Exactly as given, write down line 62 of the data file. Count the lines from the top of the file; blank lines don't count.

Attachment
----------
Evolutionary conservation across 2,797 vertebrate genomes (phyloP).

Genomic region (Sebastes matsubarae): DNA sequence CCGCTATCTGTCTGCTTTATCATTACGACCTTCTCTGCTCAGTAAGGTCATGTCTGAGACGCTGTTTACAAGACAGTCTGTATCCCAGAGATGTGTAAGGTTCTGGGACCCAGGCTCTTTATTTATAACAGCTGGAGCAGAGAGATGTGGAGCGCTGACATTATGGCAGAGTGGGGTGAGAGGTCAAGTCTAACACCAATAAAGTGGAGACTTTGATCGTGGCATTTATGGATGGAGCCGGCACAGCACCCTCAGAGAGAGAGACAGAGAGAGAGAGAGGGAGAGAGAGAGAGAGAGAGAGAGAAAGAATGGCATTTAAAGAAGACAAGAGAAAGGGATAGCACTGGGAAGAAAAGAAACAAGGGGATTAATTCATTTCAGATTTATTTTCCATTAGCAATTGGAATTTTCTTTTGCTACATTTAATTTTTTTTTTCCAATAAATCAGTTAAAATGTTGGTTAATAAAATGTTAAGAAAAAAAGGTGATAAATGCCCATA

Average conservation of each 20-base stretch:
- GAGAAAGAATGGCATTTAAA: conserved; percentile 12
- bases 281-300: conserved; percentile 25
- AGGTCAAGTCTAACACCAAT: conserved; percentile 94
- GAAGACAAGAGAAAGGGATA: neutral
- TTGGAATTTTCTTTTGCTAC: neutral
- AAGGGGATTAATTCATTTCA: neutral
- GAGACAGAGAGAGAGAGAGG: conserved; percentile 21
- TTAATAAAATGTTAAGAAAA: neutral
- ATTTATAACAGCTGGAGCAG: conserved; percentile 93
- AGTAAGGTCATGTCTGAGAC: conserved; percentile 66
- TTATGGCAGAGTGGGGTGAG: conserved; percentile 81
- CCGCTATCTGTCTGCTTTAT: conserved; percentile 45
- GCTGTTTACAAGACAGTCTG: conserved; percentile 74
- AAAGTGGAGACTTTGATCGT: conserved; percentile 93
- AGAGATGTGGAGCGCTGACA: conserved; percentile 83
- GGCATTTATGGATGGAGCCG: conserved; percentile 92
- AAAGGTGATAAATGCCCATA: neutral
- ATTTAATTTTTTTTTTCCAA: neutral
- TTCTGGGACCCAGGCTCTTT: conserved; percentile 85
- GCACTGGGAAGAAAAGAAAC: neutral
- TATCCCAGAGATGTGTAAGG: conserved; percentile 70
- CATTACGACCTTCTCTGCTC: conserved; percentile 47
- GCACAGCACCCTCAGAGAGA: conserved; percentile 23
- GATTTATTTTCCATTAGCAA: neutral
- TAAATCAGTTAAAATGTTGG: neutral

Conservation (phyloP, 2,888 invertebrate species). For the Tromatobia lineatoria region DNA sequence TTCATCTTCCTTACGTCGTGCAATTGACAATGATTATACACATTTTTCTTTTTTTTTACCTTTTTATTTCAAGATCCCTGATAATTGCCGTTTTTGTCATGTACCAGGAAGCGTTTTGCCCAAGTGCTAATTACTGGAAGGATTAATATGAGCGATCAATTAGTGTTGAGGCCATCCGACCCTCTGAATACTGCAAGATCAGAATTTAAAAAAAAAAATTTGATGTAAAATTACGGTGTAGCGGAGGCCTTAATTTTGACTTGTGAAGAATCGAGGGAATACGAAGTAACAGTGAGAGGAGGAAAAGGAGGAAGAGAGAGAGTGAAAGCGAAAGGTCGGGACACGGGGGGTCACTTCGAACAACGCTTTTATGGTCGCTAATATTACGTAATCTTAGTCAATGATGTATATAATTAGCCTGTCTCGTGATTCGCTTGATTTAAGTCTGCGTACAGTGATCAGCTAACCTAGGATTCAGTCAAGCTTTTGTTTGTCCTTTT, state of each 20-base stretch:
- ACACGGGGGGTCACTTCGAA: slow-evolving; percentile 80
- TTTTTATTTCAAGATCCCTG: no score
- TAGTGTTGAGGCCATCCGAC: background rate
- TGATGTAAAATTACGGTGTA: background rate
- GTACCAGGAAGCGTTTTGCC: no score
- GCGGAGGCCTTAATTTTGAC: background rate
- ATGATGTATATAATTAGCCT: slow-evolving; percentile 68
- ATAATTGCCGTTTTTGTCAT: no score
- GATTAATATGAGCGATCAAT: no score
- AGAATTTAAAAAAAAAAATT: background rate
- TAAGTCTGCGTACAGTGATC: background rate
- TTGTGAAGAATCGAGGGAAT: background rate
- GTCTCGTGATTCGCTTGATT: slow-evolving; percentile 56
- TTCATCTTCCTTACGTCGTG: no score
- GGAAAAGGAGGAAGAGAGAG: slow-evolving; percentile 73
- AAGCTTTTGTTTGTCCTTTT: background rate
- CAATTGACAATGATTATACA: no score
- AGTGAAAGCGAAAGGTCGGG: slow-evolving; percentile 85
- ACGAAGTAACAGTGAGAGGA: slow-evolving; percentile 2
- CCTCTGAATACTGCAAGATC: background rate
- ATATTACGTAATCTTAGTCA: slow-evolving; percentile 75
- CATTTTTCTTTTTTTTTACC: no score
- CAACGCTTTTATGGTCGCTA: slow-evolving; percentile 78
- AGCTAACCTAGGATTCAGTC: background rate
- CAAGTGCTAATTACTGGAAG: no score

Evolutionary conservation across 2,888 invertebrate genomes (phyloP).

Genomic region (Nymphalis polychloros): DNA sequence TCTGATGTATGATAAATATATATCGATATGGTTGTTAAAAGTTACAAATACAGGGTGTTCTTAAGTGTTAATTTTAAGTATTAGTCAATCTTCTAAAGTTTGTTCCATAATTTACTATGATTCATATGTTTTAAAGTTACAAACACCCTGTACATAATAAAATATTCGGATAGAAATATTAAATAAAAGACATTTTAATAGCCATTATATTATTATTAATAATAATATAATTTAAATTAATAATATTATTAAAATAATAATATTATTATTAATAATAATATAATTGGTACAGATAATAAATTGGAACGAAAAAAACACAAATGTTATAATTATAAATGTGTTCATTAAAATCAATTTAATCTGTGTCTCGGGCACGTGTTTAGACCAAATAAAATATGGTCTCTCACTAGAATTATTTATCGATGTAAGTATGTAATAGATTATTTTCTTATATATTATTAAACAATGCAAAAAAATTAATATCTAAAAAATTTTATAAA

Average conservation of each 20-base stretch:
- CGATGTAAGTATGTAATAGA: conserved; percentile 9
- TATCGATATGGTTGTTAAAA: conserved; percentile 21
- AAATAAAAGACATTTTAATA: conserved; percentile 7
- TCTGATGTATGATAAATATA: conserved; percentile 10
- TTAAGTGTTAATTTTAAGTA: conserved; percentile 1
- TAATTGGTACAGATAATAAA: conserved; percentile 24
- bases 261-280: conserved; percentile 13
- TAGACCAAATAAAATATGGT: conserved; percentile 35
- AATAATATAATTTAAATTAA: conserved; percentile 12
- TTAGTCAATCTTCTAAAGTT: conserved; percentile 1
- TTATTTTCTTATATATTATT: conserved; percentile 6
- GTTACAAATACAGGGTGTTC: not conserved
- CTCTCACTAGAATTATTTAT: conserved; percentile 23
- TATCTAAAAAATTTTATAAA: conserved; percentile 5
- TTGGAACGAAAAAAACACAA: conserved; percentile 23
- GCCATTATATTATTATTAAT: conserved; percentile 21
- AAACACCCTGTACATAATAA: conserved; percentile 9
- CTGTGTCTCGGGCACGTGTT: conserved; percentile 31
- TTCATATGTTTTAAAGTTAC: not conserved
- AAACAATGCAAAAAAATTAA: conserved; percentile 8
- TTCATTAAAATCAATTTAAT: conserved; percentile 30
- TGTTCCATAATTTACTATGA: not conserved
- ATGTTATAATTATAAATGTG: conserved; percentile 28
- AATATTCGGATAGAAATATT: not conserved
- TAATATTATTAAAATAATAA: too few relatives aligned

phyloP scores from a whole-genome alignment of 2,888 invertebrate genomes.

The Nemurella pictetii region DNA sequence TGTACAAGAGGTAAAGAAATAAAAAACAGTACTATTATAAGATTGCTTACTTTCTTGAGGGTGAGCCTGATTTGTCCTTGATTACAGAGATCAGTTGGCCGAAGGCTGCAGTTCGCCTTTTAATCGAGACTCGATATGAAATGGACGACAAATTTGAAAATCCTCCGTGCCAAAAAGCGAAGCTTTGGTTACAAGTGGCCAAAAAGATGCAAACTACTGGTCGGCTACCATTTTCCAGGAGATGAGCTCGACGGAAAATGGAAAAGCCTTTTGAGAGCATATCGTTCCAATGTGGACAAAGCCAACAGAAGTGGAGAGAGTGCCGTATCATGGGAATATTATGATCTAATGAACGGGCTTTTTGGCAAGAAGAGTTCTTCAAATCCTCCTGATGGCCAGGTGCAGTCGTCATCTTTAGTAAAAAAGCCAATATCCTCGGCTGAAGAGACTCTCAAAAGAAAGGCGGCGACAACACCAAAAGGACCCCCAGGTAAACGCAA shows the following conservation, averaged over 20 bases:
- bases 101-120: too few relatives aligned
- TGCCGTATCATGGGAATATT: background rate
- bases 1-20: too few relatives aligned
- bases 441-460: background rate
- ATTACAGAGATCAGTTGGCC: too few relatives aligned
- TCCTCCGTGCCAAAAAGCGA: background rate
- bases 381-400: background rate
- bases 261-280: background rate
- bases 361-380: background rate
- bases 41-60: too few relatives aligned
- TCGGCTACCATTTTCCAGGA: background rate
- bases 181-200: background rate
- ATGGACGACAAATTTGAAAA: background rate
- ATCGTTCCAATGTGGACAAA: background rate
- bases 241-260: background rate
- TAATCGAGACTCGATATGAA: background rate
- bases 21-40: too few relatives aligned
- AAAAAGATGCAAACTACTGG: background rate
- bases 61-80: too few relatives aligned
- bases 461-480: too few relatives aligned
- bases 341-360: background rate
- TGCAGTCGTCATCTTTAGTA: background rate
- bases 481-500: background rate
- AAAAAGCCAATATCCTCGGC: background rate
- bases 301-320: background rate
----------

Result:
- TTAAGTGTTAATTTTAAGTA: conserved; percentile 1